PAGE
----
Local and Community Cinema: impact and value – Vanessa Rankin’s 1st report from the field

By Angie Jennings 2 years agoNo Comments
Kirkaldy Film Festival

Let me introduce myself: my name is Vanessa Rankin and I am a postgraduate student studying a Masters of Arts, Festival and Cultural Management at Queen Margaret University.

Before undertaking my Masters I freelanced in the film industry in Brisbane, Australia following my graduation from a Bachelor of Fine Arts in Film and Television. As you might be able to tell from my background, cinema, especially community and local cinema is a deep rooted passion of mine. As part of Regional Screen Scotland and Social Value Lab’s research into how audiences value the experience of local cinema-going, I am traveling Scotland to create case studies of each cinema by meeting and interviewing the cinema owners/managers that participated in the initial research. This research is not only taking me, as an Australian, to remote parts of Scotland; from Dumfries & Galloway to Stornoway to Stromness, it is enabling me to understand the various cinemas’ perspectives on their contribution, impact and value to the community that they exist in.

In an age where an increasing number of people have instantaneous access to entertainment through a plethora of digitized options – streaming, satellite television, electronic devices, cell phones – the idea of people making the effort to journey for many miles to gather together to watch the screening of a motion picture seems quaint. Especially if the people live far from bustling urban centres and the convenience of large multiplexes in areas that are seemingly hard to access. The interim findings of Regional Screen Scotland and the Social Value Lab research stands as testament to the powerful human desire for community and localised connections that the people of rural or remote areas continue to value film exhibition and the act of movie-going. Ultimately considerations such as social interaction, valorisation of the local and the pleasures of ‘going out’ remain important to audiences and their viewing decisions.

The beginning of my research – March 2016

Adam Smith Theatre
I started the next stage of this dynamic research in March at the exquisite Adam Smith Theatre in Kirkcaldy with Evan Henderson. I was wowed by the outside of the building which retains the same facade as when it first opened in 1899. The inside, however, has changed and is now a bustling multi-arts centre. A tour of the building showcased the 475 seat auditorium which when not being used for the diverse programme that includes comedy, dance, drama, music, and children’s theatre, it is transformed into a cinema showing current quality Hollywood films and a range of art-house, classic and children’s films. As both Evan and the audience survey reveal, the centre appears to be much respected in the community. Evan himself feels that the community wouldn’t be the same without it.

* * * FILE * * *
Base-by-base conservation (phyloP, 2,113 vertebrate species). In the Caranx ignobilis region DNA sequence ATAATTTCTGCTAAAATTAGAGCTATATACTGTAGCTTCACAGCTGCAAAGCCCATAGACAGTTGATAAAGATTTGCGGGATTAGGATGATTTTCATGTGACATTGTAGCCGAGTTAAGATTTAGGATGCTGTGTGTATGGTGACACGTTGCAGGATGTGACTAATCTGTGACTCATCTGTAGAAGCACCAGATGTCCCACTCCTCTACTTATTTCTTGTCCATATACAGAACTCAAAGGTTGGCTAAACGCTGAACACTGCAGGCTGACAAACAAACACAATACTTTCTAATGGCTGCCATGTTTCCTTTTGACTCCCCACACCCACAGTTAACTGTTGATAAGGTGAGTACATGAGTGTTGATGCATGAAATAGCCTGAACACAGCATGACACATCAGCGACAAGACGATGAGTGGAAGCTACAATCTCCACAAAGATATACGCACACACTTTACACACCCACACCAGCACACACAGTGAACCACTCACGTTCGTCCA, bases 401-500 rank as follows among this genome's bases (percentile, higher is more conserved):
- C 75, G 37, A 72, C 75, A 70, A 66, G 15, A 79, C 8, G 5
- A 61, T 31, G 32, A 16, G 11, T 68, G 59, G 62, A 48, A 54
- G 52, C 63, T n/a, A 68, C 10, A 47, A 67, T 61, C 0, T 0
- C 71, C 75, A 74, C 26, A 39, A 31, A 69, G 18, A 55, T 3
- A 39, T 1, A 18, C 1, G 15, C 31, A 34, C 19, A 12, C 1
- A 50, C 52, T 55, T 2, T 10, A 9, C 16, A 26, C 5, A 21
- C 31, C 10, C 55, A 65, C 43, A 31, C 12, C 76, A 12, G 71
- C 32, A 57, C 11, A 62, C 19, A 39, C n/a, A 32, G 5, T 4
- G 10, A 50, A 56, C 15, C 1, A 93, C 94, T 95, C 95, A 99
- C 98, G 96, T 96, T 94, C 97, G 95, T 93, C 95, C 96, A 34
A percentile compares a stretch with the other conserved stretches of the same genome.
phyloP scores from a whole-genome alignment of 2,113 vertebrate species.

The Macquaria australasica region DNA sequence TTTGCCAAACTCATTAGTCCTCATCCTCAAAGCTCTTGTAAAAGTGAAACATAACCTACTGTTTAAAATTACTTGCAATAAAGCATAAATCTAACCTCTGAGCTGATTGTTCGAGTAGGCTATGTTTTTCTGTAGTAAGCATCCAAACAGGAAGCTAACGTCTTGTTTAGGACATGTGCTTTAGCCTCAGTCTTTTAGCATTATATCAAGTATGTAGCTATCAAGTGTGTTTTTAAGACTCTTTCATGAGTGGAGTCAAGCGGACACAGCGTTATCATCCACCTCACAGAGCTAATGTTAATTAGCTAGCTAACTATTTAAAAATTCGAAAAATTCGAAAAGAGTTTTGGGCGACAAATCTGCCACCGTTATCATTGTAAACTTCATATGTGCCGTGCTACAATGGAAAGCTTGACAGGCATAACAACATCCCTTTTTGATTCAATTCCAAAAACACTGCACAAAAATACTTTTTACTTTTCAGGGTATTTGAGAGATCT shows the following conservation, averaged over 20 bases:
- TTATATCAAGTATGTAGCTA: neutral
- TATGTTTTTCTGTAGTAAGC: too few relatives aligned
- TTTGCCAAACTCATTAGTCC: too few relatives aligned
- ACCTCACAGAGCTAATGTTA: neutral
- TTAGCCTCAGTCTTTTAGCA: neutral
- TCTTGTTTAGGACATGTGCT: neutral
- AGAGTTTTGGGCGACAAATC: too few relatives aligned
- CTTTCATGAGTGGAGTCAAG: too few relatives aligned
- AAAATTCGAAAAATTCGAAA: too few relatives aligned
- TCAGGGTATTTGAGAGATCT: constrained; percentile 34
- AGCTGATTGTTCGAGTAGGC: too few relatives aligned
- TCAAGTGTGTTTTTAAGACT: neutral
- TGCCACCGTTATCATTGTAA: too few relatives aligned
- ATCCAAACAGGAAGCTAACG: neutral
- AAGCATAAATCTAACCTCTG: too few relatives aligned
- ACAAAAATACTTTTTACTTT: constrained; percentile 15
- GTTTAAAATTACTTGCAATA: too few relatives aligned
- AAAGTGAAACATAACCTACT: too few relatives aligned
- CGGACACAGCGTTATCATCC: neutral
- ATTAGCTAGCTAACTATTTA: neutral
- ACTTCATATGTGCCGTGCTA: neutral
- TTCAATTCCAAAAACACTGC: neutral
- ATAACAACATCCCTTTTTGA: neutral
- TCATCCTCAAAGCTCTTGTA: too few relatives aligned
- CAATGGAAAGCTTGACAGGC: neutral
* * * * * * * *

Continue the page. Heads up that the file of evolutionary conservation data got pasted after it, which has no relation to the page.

Machars Movies
Following Adam Smith Theatre, I travelled to The Isle of Whithorn to meet the committee that runs the award winning community cinema: Machars Movies. The committee is made up of nine members. I had the pleasure of meeting four of them: Michael Marshall, Jeanette and Ian Duncanson and Ian Fraser. The wealth of knowledge and the backgrounds that this group of people had was humbling to me, a somewhat rookie in comparison. It was easy to see how they have built and sustained the community that they have at The Isle of Whithorn through their contagious enthusiasm. Machars movies was established in 2009 after an extension to their community hall and boasts the title of Scotland’s most southerly cinema. I was lucky enough to be able to join in on the set-up of the cinema for the evening screening and was able to see first hand the hard-work and time that these people give up to run Machars Movies.

Eastgate Theatre and Arts Centre
My last interview in March was with Caroline Adams from Eastgate Theatre and Arts Centre. Eastgate Theatre and Arts Centre, like Adam Smith Theatre, is a multi-arts venue that is a vibrant, busy and well-loved hub for live performances, classes, exhibitions and of course films. The building was once a church, built in 1871. Recent renovations have blended the timeless architecture of the church with a modern touch and in 2004 it became the Borders newest arts centre. The centre evokes a sense of pride in the Peebles community and is a place where folk can go view not only blockbuster movies, but spectacular ‘event cinema’ such as Lucia Di Lammermorr presented by the Royal Opera House which is streamed via satellite.

I am excited to continue this research throughout April and May to develop a deeper understanding of the value of these cinemas and the people who run them. Watch this space.

Vanessa Rankin

Vanessa Rankin

this post was shared 0 times

Leave a Reply

Your email address will not be published.